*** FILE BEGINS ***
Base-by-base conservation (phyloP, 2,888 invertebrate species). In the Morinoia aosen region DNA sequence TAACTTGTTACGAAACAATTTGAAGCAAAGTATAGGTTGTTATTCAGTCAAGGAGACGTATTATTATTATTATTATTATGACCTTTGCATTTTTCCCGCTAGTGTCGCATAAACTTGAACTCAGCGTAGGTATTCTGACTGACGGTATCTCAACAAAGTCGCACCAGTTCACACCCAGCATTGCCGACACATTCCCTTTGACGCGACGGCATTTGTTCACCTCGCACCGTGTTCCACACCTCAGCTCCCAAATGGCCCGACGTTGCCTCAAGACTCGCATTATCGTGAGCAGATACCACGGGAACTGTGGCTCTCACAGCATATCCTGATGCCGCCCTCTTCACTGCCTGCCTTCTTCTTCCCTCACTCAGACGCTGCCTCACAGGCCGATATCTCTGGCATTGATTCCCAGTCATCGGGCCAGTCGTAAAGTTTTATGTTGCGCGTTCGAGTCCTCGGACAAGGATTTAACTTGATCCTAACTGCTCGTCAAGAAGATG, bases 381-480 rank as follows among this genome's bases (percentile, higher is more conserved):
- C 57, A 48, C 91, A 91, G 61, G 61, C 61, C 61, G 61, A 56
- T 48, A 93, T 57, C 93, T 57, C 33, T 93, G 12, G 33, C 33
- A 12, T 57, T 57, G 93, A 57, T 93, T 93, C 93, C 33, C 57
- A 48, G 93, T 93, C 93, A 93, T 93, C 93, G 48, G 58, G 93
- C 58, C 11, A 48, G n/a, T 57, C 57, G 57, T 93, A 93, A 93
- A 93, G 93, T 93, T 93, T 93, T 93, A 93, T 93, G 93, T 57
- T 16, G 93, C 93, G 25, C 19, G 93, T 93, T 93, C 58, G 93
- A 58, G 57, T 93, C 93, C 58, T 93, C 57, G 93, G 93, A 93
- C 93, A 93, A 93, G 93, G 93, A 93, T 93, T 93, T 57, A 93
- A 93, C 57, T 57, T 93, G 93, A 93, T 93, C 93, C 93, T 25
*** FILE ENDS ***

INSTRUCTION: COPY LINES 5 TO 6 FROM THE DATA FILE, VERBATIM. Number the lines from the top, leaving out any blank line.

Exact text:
- A 48, G 93, T 93, C 93, A 93, T 93, C 93, G 48, G 58, G 93
- C 58, C 11, A 48, G n/a, T 57, C 57, G 57, T 93, A 93, A 93